So she got a longneck Bud and went to sit with the guy, who said he was Ernie’s aunt’s husband’s brother. He knew about Dale-Something. “You feeling bad about it yet?”
“Nope. I’m a little pissed that Ernie told you about it, though,” Rinker said, taking a hit on the Budweiser.
The older man smiled. He had very strong, white teeth to go with his black eyes and almost-feminine long lashes. Rinker had the sudden feeling that he might show a girl a pretty good time, although he must be over forty. “You ever shoot a gun?” he asked.
That’s how Rinker became a hit lady. She wasn’t spectacular, like the Jackal or one of those movie killers. She just took care of business, quietly and efficiently, using a variety of silenced pistols, mostly .22s. Careful, close-range killings became a trademark.
Rinker had never thought of herself as stupid, just as someone who hadn’t yet had her chance. When the money from the killings started coming in, she knew that she didn’t know how to handle it. So she went to the Intercontinental College of Business in the mornings, and took courses in bookkeeping and small business. When she was twenty, getting a little old for dancing nude, she got a job with the Mafia guy, working in a liquor warehouse. And when she was twenty-four, and knew a bit about the business, she bought a bar of her own in downtown Wichita, Kansas, and renamed it the Rink.
The bar did well. Still, a few times a year, Rinker’d go out of town with a gun and come back with a bundle of money. Some she spent, but most she hid, under a variety of names, in a variety of places. One thing her step-dad had taught her well: sooner or later, however comfortable you might be at the moment, you were gonna have to run.
Carmel was long, sleek and expensive, like a new Jaguar.
She had a small head, with a tidy nose, thin pale lips, a square chin and a small pointed tongue. She was a Swede, way back, and blondone of the whippet Swedes with small breasts, narrow hips, and a long waist in between. She had the eyes of a bird of prey, a raptor. Carmel was a defense attorney in Minneapolis, one of the top two or three. Most years, she made comfortably more than a million dollars.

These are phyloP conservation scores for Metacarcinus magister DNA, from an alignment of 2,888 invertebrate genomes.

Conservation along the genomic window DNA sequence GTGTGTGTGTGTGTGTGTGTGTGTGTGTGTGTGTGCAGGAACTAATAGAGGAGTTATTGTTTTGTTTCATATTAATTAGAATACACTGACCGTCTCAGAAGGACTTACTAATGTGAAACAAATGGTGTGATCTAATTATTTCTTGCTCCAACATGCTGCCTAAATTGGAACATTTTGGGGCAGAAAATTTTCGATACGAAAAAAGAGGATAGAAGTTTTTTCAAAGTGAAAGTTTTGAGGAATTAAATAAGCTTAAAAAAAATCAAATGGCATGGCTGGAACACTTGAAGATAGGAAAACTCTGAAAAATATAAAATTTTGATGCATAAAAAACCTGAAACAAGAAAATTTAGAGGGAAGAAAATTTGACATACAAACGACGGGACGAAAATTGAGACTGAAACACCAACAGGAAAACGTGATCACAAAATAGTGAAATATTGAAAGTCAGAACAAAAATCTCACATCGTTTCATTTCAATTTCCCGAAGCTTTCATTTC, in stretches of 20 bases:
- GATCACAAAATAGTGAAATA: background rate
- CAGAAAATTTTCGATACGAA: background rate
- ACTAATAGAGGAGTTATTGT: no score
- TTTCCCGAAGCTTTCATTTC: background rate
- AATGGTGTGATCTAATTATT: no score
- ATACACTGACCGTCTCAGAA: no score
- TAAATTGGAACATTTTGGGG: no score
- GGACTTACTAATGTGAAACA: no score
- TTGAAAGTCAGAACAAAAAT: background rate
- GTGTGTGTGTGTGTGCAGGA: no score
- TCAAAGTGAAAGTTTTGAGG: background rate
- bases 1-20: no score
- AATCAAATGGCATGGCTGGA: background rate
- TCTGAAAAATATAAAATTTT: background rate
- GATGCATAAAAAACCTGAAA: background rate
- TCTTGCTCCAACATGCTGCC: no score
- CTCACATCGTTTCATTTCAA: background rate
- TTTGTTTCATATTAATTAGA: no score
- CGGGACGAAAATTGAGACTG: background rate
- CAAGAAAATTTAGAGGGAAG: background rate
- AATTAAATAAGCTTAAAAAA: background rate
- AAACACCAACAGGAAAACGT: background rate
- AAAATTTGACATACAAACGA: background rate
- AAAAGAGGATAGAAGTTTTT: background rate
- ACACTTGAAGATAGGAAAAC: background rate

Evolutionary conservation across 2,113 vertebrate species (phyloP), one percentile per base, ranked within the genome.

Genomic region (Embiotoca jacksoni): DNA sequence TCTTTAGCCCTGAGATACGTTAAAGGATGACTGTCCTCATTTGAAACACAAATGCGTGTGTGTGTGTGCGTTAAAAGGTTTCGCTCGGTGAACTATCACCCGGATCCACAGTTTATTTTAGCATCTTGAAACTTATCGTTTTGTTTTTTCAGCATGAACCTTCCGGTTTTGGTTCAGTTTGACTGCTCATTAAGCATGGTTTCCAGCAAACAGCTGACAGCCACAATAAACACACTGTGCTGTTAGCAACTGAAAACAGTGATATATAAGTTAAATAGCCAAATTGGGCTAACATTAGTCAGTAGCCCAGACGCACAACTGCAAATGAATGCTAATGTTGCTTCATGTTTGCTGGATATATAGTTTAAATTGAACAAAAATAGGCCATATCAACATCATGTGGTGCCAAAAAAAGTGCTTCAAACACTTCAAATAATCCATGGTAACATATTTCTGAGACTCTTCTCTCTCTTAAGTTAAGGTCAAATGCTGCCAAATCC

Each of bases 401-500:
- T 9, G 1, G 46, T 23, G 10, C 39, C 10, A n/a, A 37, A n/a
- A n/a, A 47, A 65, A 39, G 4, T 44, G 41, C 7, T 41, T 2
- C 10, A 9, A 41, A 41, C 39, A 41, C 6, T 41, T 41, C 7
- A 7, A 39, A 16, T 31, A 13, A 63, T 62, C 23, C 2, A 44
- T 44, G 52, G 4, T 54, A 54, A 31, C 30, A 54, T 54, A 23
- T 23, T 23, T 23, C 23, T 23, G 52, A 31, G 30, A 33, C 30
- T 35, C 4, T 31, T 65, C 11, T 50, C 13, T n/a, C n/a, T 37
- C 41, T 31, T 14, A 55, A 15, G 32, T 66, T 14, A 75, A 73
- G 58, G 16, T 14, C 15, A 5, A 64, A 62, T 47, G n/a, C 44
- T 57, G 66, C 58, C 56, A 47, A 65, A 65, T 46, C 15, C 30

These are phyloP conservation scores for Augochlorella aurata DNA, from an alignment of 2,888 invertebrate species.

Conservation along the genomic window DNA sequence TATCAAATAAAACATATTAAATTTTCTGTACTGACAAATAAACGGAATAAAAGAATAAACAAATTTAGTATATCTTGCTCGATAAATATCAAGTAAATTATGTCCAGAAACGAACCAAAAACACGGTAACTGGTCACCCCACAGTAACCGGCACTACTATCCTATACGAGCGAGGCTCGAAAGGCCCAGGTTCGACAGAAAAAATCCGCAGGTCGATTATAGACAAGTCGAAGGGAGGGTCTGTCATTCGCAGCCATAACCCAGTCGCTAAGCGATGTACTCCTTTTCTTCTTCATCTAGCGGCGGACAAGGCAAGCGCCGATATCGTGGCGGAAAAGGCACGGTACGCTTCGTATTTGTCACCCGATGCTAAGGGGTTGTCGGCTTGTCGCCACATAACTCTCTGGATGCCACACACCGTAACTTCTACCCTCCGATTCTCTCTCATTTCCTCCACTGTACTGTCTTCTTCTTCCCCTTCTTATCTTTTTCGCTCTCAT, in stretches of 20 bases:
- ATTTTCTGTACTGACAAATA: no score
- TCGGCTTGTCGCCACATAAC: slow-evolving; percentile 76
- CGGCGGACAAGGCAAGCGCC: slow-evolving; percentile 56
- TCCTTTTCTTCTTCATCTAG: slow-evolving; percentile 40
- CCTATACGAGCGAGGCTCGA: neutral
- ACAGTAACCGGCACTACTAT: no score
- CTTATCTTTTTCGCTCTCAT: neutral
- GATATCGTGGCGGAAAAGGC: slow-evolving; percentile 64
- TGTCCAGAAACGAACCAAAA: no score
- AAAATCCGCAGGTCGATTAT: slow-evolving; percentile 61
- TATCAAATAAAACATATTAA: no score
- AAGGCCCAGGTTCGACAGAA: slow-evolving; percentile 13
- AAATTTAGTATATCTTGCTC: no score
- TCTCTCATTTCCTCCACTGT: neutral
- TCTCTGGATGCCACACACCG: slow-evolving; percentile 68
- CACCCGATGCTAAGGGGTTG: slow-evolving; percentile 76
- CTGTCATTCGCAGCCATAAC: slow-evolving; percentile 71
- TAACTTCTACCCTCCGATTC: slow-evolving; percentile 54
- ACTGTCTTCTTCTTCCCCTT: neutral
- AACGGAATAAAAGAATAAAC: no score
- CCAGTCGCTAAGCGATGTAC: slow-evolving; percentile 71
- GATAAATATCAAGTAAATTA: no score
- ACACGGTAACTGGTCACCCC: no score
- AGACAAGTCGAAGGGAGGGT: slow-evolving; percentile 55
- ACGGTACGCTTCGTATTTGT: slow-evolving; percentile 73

Carmel lived in a fabulously cool high-rise apartment in downtown Minneapolis, all blond-wood floors and white walls with black-and-white photos by Ansel Adams and Diane Arbus and Minor White, but nobody as gauche and come-lately as Robert Mapplethorpe. Amid all the black-and-white, there were perfect touches of bloody-murder-red in the furniture and carpets. Even her car, a Jaguar XK8, had a custom bloody-murder-red paint job.
On the second of the three unluckiest days in Barbara Allen’s life, Carmel Loan decided that she was truly, genuinely and forever in love with Hale Allen, Barbara Allen’s husband.
Hale Allen, a property and real estate attorney, was the definitive heartthrob. He had near-black hair that fell naturally over his forehead in little ringlets, warm brown eyes, a square chin with a dimple, wide shoulders, big hands and narrow hips. He was a perfect size forty-two, a little over six feet tall, with one slightly chipped front tooth. The knot of his tie was always askew, and women were always fixing it. Putting their hands on him. He had an easy jock-way with the women, chatting them up, playing with them.
Hale Allen liked women; and not just for sex. He liked to talk with them, shop with them, drink with them, jog with themall without losing some essential lupine manliness. He had given Carmel reason to believe that he found her not unattractive. Whenever Carmel saw him, something deep inside her got plucked.
Despite his looks and easy manner with women, Hale Allen was not the sharpest knife in the dishwasher. He was content with boilerplate law, the arranging of routine contracts, and made nowhere near as much money as Carmel. That made little difference to a woman who’d found true love. Stupidity could be overlooked, Carmel thought, if a woman felt a genuine physical passion for a man. Besides, Hale would look very good standing next to the stone fireplace at her annual Christmas party, a scotch in hand, and perhaps a cheerful bloody-murder-red bow tie; she’d do the talking.
Unfortunately, Hale appeared to be permanently tied to his wife, Barbara.
By her money, Carmel thought. Barbara had a lot of it, through her family. And though Hale’s cerebral filament might not burn as brightly as others, he knew fifty million bucks when he saw them. He knew where that sixteen-hundred-dollar black cashmere Giorgio Armani sport coat came from.
Allen’s tie to his wifeor to her money, anywayleft few acceptable options for a woman of Carmel’s qualities.
She wouldn’t hang around and yearn, or get weepy and depressed, or drunk enough to throw herself at him. She’d do something.
Like kill the wife.
Five years earlier, Carmel had gone to court and had shredded the evidentiary procedures followed by a young St. Paul cop after a routine traffic stop had turned into a major drug bust.
Her client, Rolando (Rolo) D’Aquila, had walked on the drug charge, though the cops had taken ten kilos of cocaine from under the spare tire of his coffee-brown Continental. The cops had wound up keeping the car under the forfeiture law, but Rolo didn’t care about that. What he cared about was that he’d done exactly five hours in jail, which was the time it took for Carmel to organize the one point three million dollars in bail money.